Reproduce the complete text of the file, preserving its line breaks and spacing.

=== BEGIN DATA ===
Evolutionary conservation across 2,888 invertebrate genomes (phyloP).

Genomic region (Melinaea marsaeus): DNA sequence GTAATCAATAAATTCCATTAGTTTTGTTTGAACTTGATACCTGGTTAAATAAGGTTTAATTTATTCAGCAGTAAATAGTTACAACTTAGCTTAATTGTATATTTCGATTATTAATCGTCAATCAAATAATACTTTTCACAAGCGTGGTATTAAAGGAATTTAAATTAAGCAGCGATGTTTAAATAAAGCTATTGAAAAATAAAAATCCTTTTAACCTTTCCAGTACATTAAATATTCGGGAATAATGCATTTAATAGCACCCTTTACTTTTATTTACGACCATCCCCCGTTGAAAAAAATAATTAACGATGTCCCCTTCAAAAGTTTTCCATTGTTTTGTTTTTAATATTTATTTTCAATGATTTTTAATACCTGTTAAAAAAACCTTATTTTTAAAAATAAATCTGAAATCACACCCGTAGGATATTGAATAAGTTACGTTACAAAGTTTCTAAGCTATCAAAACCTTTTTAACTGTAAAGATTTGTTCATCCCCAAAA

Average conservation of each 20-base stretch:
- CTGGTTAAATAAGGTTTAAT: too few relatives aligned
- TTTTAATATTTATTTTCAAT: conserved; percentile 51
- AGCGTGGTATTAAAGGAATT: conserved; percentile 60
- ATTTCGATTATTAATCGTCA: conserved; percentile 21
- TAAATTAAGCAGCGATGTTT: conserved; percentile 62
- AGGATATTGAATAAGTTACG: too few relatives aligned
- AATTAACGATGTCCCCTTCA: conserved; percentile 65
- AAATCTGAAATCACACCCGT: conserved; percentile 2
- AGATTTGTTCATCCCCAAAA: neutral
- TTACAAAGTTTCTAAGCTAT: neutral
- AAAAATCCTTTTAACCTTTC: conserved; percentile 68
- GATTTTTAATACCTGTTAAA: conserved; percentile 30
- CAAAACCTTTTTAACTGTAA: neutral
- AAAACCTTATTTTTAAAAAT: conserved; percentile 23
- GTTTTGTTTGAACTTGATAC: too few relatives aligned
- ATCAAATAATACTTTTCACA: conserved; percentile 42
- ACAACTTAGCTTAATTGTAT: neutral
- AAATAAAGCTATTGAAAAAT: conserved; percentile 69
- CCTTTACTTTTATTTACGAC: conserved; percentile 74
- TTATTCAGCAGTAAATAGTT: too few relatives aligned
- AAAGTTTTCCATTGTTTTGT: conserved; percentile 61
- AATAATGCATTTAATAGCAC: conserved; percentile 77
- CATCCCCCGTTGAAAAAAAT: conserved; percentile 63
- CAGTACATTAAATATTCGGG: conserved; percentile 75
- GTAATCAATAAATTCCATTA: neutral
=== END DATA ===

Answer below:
Evolutionary conservation across 2,888 invertebrate genomes (phyloP).

Genomic region (Melinaea marsaeus): DNA sequence GTAATCAATAAATTCCATTAGTTTTGTTTGAACTTGATACCTGGTTAAATAAGGTTTAATTTATTCAGCAGTAAATAGTTACAACTTAGCTTAATTGTATATTTCGATTATTAATCGTCAATCAAATAATACTTTTCACAAGCGTGGTATTAAAGGAATTTAAATTAAGCAGCGATGTTTAAATAAAGCTATTGAAAAATAAAAATCCTTTTAACCTTTCCAGTACATTAAATATTCGGGAATAATGCATTTAATAGCACCCTTTACTTTTATTTACGACCATCCCCCGTTGAAAAAAATAATTAACGATGTCCCCTTCAAAAGTTTTCCATTGTTTTGTTTTTAATATTTATTTTCAATGATTTTTAATACCTGTTAAAAAAACCTTATTTTTAAAAATAAATCTGAAATCACACCCGTAGGATATTGAATAAGTTACGTTACAAAGTTTCTAAGCTATCAAAACCTTTTTAACTGTAAAGATTTGTTCATCCCCAAAA

Average conservation of each 20-base stretch:
- CTGGTTAAATAAGGTTTAAT: too few relatives aligned
- TTTTAATATTTATTTTCAAT: conserved; percentile 51
- AGCGTGGTATTAAAGGAATT: conserved; percentile 60
- ATTTCGATTATTAATCGTCA: conserved; percentile 21
- TAAATTAAGCAGCGATGTTT: conserved; percentile 62
- AGGATATTGAATAAGTTACG: too few relatives aligned
- AATTAACGATGTCCCCTTCA: conserved; percentile 65
- AAATCTGAAATCACACCCGT: conserved; percentile 2
- AGATTTGTTCATCCCCAAAA: neutral
- TTACAAAGTTTCTAAGCTAT: neutral
- AAAAATCCTTTTAACCTTTC: conserved; percentile 68
- GATTTTTAATACCTGTTAAA: conserved; percentile 30
- CAAAACCTTTTTAACTGTAA: neutral
- AAAACCTTATTTTTAAAAAT: conserved; percentile 23
- GTTTTGTTTGAACTTGATAC: too few relatives aligned
- ATCAAATAATACTTTTCACA: conserved; percentile 42
- ACAACTTAGCTTAATTGTAT: neutral
- AAATAAAGCTATTGAAAAAT: conserved; percentile 69
- CCTTTACTTTTATTTACGAC: conserved; percentile 74
- TTATTCAGCAGTAAATAGTT: too few relatives aligned
- AAAGTTTTCCATTGTTTTGT: conserved; percentile 61
- AATAATGCATTTAATAGCAC: conserved; percentile 77
- CATCCCCCGTTGAAAAAAAT: conserved; percentile 63
- CAGTACATTAAATATTCGGG: conserved; percentile 75
- GTAATCAATAAATTCCATTA: neutral